Due to Pandemic H1N1 Influenza (formerly known as Swine Flu) and concerns about the 2009/2010 flu season, the EBSCO Publishing Medical and Nursing editors of DynaMed™, Nursing Reference Center™ (NRC) and Patient Education Reference Center™ (PERC) have made key influenza information from these resources freely available to health care providers worldwide. The information is designed to inform patients and their families and provide information to clinicians to help them with H1N1 diagnosis and H1N1 treatment by making up-to-date diagnosis and treatment information available. The resources being made available will also provide up-to-date information about the H1N1 vaccine.
The editorial teams will monitor the research and update these resources continuously throughout the flu season.

Access the portal here:

Afghanistan - Pakistan : new maps of this strategic region

The recently announced policy for the conflict in Afghanistan returns this region to the front of international news. Recent maps help make more comprehensible the complex physical and cultural geography of the region. Here are few items recently added to the Libraries map collections.

Afghanistan-Pakistan : central border area

Science Map Coll G7631.F2 2008 .U5
is a recent publication from the Central Intelligence Agency. It shows the provinces and districts on both sides of the border between these countries. This includes Pakistan's Northern Areas, the Northwest Frontier Province, and the Federally Administered Tribal Areas. Regions frequently in the news include the agencies of Northern and Southern Waziristan, the province of Nangarhar, home of the Tora Bora Hills. The names resonate with old and modern history; they will continue to be in our news.

Afghanistan-Pakistan administrative divisions

Science Map Coll G7631.F7 2008 .U5
This another CIA map, showing all of Afghanistan and a wider area of Pakistan. Kandahar, Balochistan and other areas also in the news appear. Shaded relief on this and the map above show the terrain.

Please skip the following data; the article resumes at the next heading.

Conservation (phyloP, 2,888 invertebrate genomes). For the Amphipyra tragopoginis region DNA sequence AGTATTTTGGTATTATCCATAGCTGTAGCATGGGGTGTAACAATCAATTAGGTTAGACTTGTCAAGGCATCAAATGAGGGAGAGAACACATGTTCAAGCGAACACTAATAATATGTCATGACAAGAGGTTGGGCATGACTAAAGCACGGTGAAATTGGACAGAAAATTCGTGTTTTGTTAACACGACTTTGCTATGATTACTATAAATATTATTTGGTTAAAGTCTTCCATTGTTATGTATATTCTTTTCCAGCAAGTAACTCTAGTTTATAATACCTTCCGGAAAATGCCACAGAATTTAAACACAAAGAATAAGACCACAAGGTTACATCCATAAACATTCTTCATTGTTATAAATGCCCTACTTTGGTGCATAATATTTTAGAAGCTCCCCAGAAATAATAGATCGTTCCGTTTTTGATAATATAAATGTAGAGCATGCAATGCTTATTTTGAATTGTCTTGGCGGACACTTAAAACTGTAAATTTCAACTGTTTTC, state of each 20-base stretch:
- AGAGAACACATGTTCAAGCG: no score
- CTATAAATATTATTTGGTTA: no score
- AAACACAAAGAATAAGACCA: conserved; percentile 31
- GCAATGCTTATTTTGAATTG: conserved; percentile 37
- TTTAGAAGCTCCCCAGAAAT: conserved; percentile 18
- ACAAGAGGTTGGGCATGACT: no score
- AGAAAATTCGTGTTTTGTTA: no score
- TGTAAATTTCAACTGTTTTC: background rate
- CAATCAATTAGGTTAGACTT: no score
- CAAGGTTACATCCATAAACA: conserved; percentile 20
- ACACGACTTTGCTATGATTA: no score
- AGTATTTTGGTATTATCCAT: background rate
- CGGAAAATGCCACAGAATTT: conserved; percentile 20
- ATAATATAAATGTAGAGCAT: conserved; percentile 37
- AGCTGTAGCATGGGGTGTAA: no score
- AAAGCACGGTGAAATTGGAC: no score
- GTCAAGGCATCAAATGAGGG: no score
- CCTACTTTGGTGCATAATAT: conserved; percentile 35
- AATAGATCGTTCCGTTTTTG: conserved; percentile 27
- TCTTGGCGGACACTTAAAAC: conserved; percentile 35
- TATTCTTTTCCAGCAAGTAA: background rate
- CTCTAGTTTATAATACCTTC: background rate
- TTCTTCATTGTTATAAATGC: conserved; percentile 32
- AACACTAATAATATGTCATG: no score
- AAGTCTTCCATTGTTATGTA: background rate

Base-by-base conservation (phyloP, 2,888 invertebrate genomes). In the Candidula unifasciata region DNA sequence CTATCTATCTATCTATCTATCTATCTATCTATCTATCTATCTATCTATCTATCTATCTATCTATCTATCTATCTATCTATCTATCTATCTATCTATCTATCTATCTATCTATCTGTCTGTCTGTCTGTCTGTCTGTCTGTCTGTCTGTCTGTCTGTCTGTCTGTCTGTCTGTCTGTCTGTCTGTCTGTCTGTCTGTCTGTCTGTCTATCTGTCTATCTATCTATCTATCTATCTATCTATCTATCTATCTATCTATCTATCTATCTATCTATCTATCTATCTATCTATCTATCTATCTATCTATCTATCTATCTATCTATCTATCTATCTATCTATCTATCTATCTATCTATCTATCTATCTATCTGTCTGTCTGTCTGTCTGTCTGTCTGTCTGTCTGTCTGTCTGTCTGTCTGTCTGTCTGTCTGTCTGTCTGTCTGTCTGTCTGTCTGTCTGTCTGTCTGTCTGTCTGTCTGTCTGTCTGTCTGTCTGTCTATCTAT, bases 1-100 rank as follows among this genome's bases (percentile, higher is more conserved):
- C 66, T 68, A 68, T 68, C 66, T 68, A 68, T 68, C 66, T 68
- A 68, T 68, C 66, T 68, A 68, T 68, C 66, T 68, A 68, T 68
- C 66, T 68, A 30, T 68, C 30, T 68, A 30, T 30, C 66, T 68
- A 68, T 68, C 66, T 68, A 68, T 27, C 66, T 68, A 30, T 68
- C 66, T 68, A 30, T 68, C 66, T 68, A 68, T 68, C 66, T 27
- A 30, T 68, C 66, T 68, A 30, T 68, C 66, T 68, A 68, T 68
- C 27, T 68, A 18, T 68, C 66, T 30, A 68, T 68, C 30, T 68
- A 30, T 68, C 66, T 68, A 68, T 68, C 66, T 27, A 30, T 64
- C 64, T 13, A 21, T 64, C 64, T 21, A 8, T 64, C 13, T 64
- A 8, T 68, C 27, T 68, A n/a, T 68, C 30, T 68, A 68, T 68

Natural-Color Image Mosaics of Afghanistan: Digital Databases and Maps

Philip A. Davis and Trent M. Hare

Science Map I 19.121:245/DISC.1-3/DVD is a data set of three DVDs of imagery of the terrain and other subjects

The Northern Area of Pakistan is a pair of maps, by a Pakistan-based publisher. They portray the provinces and agencies in larger scale. They include maps and texts describing history and cultural aspects of these isolated areas.
Map one (Science Map Cabinet G7643.N62 2004 .M2), covers the agencies of the Northern Areas. Map two (Science Map Cabinet G7643.N6 2004 .M2), covers the Northwest Frontier Province.

Finally, a set of maps from The Survey of Pakistan shows several of the major cities. Several of these appear in the news as well as the territories named above. All of these are in Science Map Coll.

Islamabad, G7644.I8 2002 .S93, Peshāwar, G7644.P45 2003 .S8, and Rawalpindi, G7644.R37 2003 .S9 are the major cities of the area. Others cover Karachi, Lahore, and Hyderābād.

Vladimir Nabokov's new novel

Original of Laura
Yes, you read that right. When Vladimir Nabokov died in 1977, he left an unfinished novel called The Original of Laura (Dying is Fun). Despite Nabokov's explicit instructions that his penciled index cards for this novel be destroyed, neither his wife nor his son could bring themselves to do it. Now his son Dmitri has published perforated fascimiles (if you check out our library's copy, please don't tear them out!) of these index cards along with typeset transcriptions. The book includes an introduction by Dmitri that explains his decision to publish this work. It's a beautifully done book. It's fascinating to see Nabokov's smudges and examine what he decided to cross out and change. You can see images of some of the index cards here. You can also read an interesting review here. Finally you can check out the book at King Library (PS3527.A15 O75 2008), though you'll have to wait for me to finish it first!

Connected Histories

On Monday November 9th I went to a sponsored Miami University Humanities Center talk called "Connected Histories" at Bachelor Hall. Professor Robert Shoemaker, 18th-century historian from Sheffield University, and Professor Tim Hitchcock of the University of Hertfordshire, spoke about digital repositories of 18th-century history funded by the British government that they have created especially for the sake of preserving "other" histories.

I thought the projects they spoke about were so fascinating that I wanted to share it.